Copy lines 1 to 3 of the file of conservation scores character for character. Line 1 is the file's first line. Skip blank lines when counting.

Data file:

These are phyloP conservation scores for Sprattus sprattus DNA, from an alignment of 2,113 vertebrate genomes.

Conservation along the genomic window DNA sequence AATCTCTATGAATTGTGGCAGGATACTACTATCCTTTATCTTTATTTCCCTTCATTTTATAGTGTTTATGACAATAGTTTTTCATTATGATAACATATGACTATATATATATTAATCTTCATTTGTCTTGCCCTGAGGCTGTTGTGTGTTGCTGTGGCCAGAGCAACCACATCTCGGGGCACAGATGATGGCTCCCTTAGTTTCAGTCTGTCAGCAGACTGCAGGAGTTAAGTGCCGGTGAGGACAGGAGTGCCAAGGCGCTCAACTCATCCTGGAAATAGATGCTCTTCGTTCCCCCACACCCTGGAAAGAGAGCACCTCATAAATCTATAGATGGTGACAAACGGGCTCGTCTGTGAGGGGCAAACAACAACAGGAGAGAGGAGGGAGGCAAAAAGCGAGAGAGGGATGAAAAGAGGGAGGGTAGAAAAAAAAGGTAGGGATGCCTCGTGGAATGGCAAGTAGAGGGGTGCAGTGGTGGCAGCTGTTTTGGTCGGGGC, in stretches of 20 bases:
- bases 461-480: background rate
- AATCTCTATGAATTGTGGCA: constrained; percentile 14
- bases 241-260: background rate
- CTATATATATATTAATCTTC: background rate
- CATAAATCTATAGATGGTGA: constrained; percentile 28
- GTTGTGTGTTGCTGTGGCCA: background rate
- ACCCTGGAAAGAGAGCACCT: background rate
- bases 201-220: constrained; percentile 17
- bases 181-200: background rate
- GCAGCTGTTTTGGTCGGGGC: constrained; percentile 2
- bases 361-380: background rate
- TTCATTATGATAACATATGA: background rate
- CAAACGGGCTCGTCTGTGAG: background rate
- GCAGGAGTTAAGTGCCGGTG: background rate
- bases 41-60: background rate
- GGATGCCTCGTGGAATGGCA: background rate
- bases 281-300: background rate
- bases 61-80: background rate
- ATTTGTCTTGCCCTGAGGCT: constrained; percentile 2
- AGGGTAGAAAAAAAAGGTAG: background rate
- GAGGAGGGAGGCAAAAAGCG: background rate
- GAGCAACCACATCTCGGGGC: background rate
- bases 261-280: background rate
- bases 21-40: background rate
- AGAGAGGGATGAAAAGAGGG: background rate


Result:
These are phyloP conservation scores for Sprattus sprattus DNA, from an alignment of 2,113 vertebrate genomes.

Conservation along the genomic window DNA sequence AATCTCTATGAATTGTGGCAGGATACTACTATCCTTTATCTTTATTTCCCTTCATTTTATAGTGTTTATGACAATAGTTTTTCATTATGATAACATATGACTATATATATATTAATCTTCATTTGTCTTGCCCTGAGGCTGTTGTGTGTTGCTGTGGCCAGAGCAACCACATCTCGGGGCACAGATGATGGCTCCCTTAGTTTCAGTCTGTCAGCAGACTGCAGGAGTTAAGTGCCGGTGAGGACAGGAGTGCCAAGGCGCTCAACTCATCCTGGAAATAGATGCTCTTCGTTCCCCCACACCCTGGAAAGAGAGCACCTCATAAATCTATAGATGGTGACAAACGGGCTCGTCTGTGAGGGGCAAACAACAACAGGAGAGAGGAGGGAGGCAAAAAGCGAGAGAGGGATGAAAAGAGGGAGGGTAGAAAAAAAAGGTAGGGATGCCTCGTGGAATGGCAAGTAGAGGGGTGCAGTGGTGGCAGCTGTTTTGGTCGGGGC, in stretches of 20 bases:
- bases 461-480: background rate